- June 28, 2019
- Posted by: Josiah Hincks Solicitors
- Category: Legal News, News
Helping friends in financial trouble is one thing, but assisting them to defraud their creditors is quite another. In a case on point, a woman who came to the dishonest aid of a businessman facing bankruptcy was herself hit hard in the pocket.
The woman was the sole director and shareholder of an entirely asset-free company to which the businessman, a long-standing friend, transferred a residential property for £550,000. She made no contribution to the purchase price and the transaction was funded by a number of loans, or purported loans, to the company. The transfer took place a few months before the businessman was adjudged bankrupt.
The property was for a time leased back to the businessman and his cohabitee, but was later sold for £899,000. Most of the money was paid to the lenders, or purported lenders, but £250,000 was remitted to the businessman’s trustee in bankruptcy in settlement of his claim that the original transaction had been at an undervalue.
When the company was later wound up, it had substantial unpaid debts, including more than £100,000 to HM Revenue and Customs. In those circumstances, the company’s liquidator launched proceedings against the woman, alleging fraudulent trading, misfeasance and breaches of her duties as a director.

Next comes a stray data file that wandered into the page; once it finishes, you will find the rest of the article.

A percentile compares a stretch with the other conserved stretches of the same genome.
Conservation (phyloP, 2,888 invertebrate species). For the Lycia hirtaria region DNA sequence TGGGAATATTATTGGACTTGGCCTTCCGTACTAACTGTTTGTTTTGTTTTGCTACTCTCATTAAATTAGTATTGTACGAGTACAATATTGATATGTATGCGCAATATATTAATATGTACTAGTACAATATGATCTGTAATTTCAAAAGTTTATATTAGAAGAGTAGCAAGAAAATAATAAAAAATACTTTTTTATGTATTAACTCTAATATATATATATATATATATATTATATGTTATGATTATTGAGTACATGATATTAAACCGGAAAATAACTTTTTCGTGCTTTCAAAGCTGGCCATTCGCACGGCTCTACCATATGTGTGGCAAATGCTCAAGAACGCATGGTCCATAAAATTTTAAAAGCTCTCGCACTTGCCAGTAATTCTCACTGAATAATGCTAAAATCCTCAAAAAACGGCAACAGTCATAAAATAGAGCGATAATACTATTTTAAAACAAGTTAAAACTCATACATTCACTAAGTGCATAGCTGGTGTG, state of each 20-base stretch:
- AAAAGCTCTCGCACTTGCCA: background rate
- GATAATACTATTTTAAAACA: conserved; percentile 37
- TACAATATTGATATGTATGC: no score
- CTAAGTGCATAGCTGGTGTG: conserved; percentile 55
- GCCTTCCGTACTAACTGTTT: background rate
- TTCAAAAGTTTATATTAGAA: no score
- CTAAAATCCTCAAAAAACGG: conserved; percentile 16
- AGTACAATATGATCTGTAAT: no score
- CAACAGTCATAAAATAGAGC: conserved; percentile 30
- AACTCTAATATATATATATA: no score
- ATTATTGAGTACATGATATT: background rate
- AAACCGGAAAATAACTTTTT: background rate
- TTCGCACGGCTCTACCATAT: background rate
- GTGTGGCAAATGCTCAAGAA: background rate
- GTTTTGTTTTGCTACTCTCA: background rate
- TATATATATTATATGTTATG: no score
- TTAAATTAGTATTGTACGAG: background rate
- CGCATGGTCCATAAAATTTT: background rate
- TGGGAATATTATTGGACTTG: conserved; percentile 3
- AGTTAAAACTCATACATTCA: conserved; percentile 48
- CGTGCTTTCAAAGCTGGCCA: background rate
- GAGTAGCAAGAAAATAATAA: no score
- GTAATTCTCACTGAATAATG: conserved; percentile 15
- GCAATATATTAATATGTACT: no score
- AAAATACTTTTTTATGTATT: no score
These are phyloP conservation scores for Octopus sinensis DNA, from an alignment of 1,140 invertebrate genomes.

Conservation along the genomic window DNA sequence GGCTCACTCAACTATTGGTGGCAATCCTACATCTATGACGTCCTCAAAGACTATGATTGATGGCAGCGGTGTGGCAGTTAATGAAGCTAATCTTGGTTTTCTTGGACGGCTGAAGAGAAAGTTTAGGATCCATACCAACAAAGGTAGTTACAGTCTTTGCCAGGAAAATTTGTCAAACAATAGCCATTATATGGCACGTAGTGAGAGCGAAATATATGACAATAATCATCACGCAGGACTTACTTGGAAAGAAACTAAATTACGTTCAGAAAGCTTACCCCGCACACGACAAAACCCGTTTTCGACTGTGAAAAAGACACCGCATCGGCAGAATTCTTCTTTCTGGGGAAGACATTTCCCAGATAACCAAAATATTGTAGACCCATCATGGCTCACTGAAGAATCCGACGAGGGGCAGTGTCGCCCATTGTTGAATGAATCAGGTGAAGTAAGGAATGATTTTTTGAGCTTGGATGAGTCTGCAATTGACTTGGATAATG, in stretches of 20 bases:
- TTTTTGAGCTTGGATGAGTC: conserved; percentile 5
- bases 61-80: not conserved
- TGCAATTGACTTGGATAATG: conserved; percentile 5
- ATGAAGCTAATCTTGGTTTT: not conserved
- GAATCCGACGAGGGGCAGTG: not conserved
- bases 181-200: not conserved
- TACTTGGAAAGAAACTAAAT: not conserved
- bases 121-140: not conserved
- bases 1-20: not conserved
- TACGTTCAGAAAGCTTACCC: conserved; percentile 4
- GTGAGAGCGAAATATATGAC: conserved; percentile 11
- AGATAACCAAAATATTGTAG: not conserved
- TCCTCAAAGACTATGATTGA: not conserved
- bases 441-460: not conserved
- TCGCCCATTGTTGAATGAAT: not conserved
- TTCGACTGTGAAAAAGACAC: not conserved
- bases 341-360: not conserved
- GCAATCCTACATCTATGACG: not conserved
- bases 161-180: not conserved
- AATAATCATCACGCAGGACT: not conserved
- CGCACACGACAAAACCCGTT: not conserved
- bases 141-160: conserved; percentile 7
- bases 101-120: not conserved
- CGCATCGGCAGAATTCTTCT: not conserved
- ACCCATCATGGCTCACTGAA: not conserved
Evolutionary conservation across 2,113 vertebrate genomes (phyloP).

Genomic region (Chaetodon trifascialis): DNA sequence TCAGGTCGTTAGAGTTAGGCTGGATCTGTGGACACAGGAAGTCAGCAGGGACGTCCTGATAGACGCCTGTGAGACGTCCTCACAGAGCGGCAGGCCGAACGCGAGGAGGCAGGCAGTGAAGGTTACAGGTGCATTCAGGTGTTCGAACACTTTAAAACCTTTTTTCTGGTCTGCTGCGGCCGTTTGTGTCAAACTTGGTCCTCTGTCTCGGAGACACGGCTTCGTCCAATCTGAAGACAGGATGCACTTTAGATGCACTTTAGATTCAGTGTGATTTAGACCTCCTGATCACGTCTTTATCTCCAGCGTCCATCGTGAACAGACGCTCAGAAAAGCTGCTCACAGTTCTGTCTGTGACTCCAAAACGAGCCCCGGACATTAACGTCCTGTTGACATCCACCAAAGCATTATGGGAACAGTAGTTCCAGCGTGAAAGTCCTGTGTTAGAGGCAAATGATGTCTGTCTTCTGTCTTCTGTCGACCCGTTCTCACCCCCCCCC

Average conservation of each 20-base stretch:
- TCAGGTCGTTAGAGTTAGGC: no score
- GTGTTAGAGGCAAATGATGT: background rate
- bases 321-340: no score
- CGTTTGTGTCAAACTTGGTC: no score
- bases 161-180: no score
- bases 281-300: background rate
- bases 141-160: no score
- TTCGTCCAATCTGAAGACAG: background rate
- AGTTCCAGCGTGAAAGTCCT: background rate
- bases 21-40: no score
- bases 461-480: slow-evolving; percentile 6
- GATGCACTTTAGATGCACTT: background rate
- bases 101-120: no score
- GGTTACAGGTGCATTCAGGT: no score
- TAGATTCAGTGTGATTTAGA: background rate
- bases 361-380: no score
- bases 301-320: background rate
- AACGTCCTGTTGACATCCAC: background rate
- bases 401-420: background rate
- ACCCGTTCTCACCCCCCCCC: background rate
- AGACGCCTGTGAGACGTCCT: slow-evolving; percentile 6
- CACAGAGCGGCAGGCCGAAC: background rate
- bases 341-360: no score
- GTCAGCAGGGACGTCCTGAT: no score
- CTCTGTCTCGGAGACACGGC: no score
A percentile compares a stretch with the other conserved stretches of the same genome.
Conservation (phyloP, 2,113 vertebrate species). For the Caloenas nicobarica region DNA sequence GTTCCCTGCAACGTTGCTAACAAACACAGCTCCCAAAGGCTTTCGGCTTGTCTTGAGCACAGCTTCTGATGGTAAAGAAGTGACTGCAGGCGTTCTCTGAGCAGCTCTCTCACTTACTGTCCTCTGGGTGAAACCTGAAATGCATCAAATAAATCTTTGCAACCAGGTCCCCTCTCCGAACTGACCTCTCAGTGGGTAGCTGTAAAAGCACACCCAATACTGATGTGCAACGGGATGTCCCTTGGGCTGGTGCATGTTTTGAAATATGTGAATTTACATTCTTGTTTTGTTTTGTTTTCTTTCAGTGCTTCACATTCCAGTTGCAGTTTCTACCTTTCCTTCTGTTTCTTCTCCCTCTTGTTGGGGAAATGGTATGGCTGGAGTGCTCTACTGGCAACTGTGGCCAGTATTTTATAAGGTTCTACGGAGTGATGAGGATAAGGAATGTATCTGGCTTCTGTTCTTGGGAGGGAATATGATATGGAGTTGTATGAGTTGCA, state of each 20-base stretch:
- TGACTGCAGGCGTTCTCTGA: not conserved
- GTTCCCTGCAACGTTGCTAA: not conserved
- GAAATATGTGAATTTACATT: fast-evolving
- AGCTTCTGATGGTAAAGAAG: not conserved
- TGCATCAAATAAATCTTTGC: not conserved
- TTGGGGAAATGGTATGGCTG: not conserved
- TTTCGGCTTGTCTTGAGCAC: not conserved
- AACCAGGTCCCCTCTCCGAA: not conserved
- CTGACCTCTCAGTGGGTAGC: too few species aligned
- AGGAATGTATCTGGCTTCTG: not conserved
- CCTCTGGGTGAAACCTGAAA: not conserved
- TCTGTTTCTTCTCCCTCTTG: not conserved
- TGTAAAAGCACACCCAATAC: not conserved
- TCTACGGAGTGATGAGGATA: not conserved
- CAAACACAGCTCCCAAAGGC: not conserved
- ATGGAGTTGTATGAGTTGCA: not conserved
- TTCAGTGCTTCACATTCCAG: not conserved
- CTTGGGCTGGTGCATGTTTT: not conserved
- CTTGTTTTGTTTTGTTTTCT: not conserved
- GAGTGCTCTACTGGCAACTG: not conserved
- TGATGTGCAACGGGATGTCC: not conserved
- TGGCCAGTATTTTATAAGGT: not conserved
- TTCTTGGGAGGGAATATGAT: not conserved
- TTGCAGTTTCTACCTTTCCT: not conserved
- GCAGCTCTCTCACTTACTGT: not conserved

The liquidator claimed that the businessman was at all material times the property’s beneficial owner and that the woman had acted as his knowing front. She accepted that the business of the company was carried out with intent to defraud creditors, but claimed that, due to her commercial inexperience, that was without her knowledge and that she had been duped by the businessman.
In upholding the liquidator’s claim, however, the High Court found that the woman was a knowing party to an attempt to defraud the businessman’s creditors by putting the property and the proceeds of its sale beyond their reach. She was aware of his impending bankruptcy and, as an intelligent woman, her claimed lack of knowledge was wholly implausible.
She had also breached her duties as a director in failing to promote the success of the company, in distributing the proceeds of sale in a manner that led inevitably to insolvency and in failing to exercise her independent judgment, having ceded de facto control of the company to the businessman. The Court found the woman liable to pay equitable compensation to the company under Section 212 of the Insolvency Act 1986. The amount she would be required to pay would be assessed at a further hearing.